Girl's SongI am happy in my love,
I want to find my beloved.
He is happy too;
I am from Elato, he from Ifaluk.
By night he comes to me
Where I lie on the mat,
Pulls aside the wall mats,
Takes off two of them and comes in ---
Bold lover, heedless of who may be there.
I call out, "Who is that?"
He is like my sweetheart ---
Then I know that it is he.
I know the strong, firm body
Tattooed black like a man-of-war bird,
A bird from far Ifaluk.
He came to Elate to find me.
"That is the woman I want for my love."
"Do you love me?" --- "If you love me I do."
He pulls me to the tattooing on his collarbone
And the tattooing of his arm.
He lays my head on the tattooing of his chest.
I say, "No! I will not stay here!"
(I lie, for I love him well.)
I say, "How much will you give me?
It is money I want; lots of it."
(I am lying; I love him dearly.)
Then he loves me fiercely;
Our bodies melt into one.
At night we go out from the house,
Walk around on the sand,
And find a beautiful place
In the woods on a bed of coconut leaves.
There we lie down together,
Where the fragrant Jamul-tree grows.
He takes off his loincloth,
He pulls me to him,
He hugs me tight,
He puts me on his thighs
(Strong young thighs they are).
He says to me,
"I want to sleep in your house every night."
I say, "I'm afraid. You are too fierce."
He is a fine man in face and body.
At last I say, "I am not afraid. We two will sleep together."
He sits up. "I am telling you the truth.
I was lying when I said I was afraid."
He is like the black ura-fish,
His thighs are as fresh as seawater.
He looks only at me.
All the women come and dance, but he likes me best.
They all paint their cheeks with turmeric
And put on fine new skirts;
He cannot rest until he finds me.
In the evening he bathes and anoints himself for me,
Puts on a new loincloth and a wreath,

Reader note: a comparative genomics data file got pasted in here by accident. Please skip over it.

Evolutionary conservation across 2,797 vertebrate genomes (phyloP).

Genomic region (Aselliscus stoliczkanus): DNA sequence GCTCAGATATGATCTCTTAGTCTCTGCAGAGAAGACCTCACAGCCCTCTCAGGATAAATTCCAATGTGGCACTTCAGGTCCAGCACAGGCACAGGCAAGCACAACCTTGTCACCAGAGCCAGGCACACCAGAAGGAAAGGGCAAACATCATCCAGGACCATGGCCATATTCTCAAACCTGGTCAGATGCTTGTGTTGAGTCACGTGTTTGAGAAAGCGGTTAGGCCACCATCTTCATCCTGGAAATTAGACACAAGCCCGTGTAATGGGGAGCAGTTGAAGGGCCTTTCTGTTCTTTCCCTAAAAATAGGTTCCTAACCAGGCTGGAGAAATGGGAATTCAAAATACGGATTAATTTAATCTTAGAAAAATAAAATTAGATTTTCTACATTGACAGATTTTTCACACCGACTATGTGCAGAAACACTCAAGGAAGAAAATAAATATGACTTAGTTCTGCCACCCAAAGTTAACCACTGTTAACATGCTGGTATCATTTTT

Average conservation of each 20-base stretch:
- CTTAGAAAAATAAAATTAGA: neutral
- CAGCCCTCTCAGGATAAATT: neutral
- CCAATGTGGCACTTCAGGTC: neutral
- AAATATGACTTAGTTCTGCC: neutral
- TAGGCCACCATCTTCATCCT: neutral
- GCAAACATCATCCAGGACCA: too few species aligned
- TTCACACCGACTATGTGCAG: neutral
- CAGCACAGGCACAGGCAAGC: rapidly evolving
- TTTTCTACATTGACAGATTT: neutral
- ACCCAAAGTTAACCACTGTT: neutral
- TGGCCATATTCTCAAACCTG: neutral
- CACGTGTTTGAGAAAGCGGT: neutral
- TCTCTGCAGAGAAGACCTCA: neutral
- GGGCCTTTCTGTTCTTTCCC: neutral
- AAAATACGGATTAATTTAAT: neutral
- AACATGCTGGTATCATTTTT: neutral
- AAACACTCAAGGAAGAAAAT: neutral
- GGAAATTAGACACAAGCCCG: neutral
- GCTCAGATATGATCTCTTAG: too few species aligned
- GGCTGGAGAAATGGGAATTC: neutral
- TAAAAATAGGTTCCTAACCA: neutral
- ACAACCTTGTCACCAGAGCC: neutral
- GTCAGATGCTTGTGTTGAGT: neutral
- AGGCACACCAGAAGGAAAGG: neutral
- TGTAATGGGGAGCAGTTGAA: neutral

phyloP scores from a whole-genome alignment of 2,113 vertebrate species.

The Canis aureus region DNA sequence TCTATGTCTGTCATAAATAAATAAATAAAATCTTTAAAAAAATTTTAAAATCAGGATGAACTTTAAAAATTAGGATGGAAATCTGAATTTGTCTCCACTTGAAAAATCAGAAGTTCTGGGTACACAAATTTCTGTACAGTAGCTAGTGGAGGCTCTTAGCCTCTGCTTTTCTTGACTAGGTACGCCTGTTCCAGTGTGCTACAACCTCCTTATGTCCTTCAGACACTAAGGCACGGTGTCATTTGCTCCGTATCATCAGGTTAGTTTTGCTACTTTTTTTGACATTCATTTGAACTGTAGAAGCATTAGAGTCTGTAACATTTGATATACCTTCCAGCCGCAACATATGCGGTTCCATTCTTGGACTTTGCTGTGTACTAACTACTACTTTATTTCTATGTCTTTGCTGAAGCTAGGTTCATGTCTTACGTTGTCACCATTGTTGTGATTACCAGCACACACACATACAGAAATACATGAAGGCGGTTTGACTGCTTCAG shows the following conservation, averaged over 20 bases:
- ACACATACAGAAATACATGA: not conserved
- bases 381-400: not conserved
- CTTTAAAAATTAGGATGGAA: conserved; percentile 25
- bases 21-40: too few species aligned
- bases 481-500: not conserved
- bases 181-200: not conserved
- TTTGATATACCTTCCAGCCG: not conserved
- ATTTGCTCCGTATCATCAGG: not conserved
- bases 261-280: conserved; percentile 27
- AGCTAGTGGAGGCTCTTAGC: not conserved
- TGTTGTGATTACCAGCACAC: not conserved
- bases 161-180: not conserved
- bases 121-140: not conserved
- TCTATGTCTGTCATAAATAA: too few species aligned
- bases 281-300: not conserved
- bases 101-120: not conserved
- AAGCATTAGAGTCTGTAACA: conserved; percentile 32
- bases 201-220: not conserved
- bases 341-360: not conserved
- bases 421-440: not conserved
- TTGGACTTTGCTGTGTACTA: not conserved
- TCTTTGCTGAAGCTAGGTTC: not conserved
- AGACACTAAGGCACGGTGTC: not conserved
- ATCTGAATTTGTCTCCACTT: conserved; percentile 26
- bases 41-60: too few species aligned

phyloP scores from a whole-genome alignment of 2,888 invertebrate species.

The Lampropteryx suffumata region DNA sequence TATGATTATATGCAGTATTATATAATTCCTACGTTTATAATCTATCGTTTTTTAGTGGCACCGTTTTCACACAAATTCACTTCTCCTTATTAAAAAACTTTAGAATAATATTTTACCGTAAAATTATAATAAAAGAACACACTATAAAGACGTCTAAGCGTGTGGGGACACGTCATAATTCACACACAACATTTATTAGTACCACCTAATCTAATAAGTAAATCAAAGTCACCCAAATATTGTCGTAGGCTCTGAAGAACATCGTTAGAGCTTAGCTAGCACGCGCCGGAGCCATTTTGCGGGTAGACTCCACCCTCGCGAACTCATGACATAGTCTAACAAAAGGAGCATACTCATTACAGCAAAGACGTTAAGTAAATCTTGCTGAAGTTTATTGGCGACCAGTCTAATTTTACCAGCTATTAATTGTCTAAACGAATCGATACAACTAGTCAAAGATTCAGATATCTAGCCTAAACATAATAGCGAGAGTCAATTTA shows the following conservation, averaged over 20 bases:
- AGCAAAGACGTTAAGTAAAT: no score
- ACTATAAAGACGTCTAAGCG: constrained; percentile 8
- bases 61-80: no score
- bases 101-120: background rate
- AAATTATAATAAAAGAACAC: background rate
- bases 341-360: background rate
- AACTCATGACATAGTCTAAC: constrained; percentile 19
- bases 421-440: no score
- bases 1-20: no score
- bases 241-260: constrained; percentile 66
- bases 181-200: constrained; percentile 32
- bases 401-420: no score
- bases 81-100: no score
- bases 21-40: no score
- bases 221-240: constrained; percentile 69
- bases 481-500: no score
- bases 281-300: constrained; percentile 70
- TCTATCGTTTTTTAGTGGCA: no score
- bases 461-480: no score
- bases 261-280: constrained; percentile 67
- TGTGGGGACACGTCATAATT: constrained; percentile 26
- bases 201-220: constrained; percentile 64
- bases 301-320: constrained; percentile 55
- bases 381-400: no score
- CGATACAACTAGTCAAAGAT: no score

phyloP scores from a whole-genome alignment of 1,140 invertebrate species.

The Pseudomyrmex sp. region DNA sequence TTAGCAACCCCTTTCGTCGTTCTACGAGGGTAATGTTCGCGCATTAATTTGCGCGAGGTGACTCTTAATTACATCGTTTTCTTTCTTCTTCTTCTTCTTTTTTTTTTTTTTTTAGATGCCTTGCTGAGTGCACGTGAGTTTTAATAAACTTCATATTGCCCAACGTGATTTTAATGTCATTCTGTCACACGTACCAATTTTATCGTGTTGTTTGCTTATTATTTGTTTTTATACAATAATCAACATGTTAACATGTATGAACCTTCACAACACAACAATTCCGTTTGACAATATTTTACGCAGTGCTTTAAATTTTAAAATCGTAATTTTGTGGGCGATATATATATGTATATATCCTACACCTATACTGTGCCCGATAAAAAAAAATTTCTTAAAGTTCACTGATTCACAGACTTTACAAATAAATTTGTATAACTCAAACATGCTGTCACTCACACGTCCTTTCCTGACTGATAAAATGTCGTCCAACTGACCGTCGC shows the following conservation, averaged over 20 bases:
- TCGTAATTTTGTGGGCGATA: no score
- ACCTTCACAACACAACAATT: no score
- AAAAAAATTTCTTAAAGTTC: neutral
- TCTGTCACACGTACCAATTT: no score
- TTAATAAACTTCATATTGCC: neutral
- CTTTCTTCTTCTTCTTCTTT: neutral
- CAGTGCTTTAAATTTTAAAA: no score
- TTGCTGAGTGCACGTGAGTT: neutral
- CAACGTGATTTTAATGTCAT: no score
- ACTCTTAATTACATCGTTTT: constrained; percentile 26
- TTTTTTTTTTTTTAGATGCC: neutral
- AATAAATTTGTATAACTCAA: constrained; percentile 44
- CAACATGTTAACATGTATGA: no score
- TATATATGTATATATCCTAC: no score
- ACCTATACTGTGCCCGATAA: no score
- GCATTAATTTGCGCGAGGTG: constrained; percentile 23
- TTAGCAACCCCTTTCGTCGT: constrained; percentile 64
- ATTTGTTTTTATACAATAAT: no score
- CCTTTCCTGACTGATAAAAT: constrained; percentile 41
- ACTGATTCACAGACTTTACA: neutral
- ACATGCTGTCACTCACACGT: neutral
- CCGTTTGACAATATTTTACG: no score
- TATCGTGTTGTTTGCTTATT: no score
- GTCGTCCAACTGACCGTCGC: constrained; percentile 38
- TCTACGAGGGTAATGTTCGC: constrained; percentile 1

And comes by night to find me.
We meet in another place now!
He comes into the house. When he sees me:
"I love you." --- "I have not forgotten,
Black fish of Ifaluk!"
Like the swift perang-fish he comes.
His home is far away,
But he covers the distance in a flash.
"Never mind what the peoiple say,
The people of Elato are not gossiping.
They think it is right for us to marry.
Like two trees growing straight together.
Though you come from a distant island,
Tattooed like the black Ifaluk fish."
He has come, and I belong to him;
We love each other well,
Each feels the other as part of himself.--- Anonymous:
From the Caroline Islands
Translation by Edwin Grant Burrows
§ § §
I'll never forget the boy who slept here last night.
He could be the son of a tilemaker,
The way clay yields to his touch,
Or the scion of a mole,
The way he burrows and thrusts,
Or perhaps the stripling of a seaman,
The way the oar yields to his touch.
His first experience, he avows,
A claim that raises certain doubts.
I've had my share before and I assume I'll have some more,
But the memory of that boy last night
Is a pleasure I shall always store.--- Yi Chongbo (1690 - 1760), Korea
Translation by Kevin O'Rourke
Both poems from
World Poetry:An Anthology of Verse
From Antiquity to Our Time
John S. Major, Editors